After going into effect March 28, the legality of Michigan’s right-to-work legislation is already coming into question.
An Ingham County judge Wednesday rejected the request to dismiss a lawsuit by labor groups claiming that the passage of right-to-work laws at the end of 2012 violated Michigan’s Open Meetings Act.
“We’re disappointed that the case was not dismissed outright because we believe it doesn’t have any merit, but we’re prepared to move forward, and we have a very strong case and we expect the right-to-work law to be upheld because there were not violations of state law,” said Joy Yearout, communications director for state Attorney General Bill Schuette whose office filed the request for dismissal.
Judge William Collette said the plaintiffs, a group that includes the American Civil Liberties Union of Michigan and the Michigan Education Association, presented enough evidence to rule against throwing out the case. Both sides will now prepare for testimonies in the coming weeks.
Dan Korobkin, an staff attorney for ACLU of Michigan, said the aim of the suit was not to challenge the substance of right to work — which limits unions’ rights to organize within workplaces — but rather to challenge the “undemocratic and illegal process that was used to enact it.”
The Open Meeting Act aims “to protect your right to know what’s going on in government by opening to full public view the processes by which elected and nonelected officials make decisions on your behalf,” according to the legislation.
When right to work was passed in December amid contention, the Capitol Building in Lansing was closed to the public for safety reasons due to overcrowding, and there were reports that legislative staffers occupied the viewing gallery usually reserved for the public. At the hearing, Collette questioned Assistant Attorney General Michelle Brya about the building’s closure to the public and why legislative staffers filled the public gallery.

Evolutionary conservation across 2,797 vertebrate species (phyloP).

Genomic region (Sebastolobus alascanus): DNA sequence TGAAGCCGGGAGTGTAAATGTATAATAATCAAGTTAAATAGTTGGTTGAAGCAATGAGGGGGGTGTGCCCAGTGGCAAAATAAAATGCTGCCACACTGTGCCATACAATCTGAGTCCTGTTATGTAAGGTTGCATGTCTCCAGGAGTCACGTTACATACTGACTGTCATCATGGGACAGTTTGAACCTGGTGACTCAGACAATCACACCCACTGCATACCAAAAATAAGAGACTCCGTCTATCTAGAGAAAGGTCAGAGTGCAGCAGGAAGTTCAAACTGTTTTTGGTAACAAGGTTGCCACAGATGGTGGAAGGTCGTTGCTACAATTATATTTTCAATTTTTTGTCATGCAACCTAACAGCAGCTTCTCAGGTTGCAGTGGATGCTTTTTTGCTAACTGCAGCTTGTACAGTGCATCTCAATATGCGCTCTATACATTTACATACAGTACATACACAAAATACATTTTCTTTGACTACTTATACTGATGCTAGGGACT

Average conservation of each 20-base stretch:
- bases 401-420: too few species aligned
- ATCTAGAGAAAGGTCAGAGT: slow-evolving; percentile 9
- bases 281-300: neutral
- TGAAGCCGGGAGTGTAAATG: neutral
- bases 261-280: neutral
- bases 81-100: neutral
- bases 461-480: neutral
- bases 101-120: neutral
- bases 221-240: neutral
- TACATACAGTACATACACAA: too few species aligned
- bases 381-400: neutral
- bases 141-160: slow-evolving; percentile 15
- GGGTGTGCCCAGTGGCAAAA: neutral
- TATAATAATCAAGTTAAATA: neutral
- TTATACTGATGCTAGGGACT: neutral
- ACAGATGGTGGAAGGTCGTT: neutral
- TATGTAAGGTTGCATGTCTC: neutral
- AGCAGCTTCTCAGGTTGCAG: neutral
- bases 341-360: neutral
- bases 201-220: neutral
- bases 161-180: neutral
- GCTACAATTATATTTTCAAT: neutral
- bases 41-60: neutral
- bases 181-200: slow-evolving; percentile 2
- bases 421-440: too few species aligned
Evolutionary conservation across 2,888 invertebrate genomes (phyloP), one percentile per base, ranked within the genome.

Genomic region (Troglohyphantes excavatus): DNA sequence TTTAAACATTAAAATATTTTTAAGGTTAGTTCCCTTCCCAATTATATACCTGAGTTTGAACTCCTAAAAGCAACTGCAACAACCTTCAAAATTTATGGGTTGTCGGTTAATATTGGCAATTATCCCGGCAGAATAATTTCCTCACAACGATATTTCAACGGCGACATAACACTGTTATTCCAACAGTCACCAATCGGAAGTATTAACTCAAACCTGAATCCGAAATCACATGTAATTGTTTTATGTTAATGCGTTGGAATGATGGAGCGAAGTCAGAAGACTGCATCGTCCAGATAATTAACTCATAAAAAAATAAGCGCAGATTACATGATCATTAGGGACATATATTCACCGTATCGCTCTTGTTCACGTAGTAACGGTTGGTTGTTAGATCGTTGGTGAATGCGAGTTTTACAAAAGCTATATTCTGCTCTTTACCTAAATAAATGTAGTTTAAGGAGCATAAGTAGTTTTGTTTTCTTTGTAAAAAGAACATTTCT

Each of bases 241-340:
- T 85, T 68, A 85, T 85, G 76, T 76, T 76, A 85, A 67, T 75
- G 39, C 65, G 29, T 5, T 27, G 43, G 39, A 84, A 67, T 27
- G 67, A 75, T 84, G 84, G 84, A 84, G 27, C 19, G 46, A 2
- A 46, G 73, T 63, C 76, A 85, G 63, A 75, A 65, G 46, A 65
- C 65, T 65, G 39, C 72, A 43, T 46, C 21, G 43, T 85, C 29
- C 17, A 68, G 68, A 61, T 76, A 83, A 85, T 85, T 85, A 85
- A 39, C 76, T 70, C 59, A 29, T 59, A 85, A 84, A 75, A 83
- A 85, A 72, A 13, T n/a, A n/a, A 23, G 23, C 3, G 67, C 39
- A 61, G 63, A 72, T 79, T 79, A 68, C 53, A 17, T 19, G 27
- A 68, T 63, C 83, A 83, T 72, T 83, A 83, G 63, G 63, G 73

Brya said the claims were “inaccurate,” though Collette said it was still “suspicious” and worth debating as part of the lawsuit, the Detroit Free Press reported. Yearout declined to comment on the viewing gallery issue.
Korobkin said the ACLU has evidence to dispute the claim that the Capitol was closed for safety reasons.
“We have photos and videos showing (the Capitol) was practically empty by 1 p.m.,” Korobkin said. “So the idea that people couldn’t come inside because it was too crowded is just not true.”
Yearout said the Michigan state police had to take some steps that day to ensure the health and safety of everyone in the building. She added that open meeting laws were not violated, since all legislative activities were broadcast live on Michigan government television and on the Internet, and the media was present to report on everything.
“Everything was out in the open,” Yearout said. “This did not occur in the shadows. Everyone had a full understanding of what was going on.”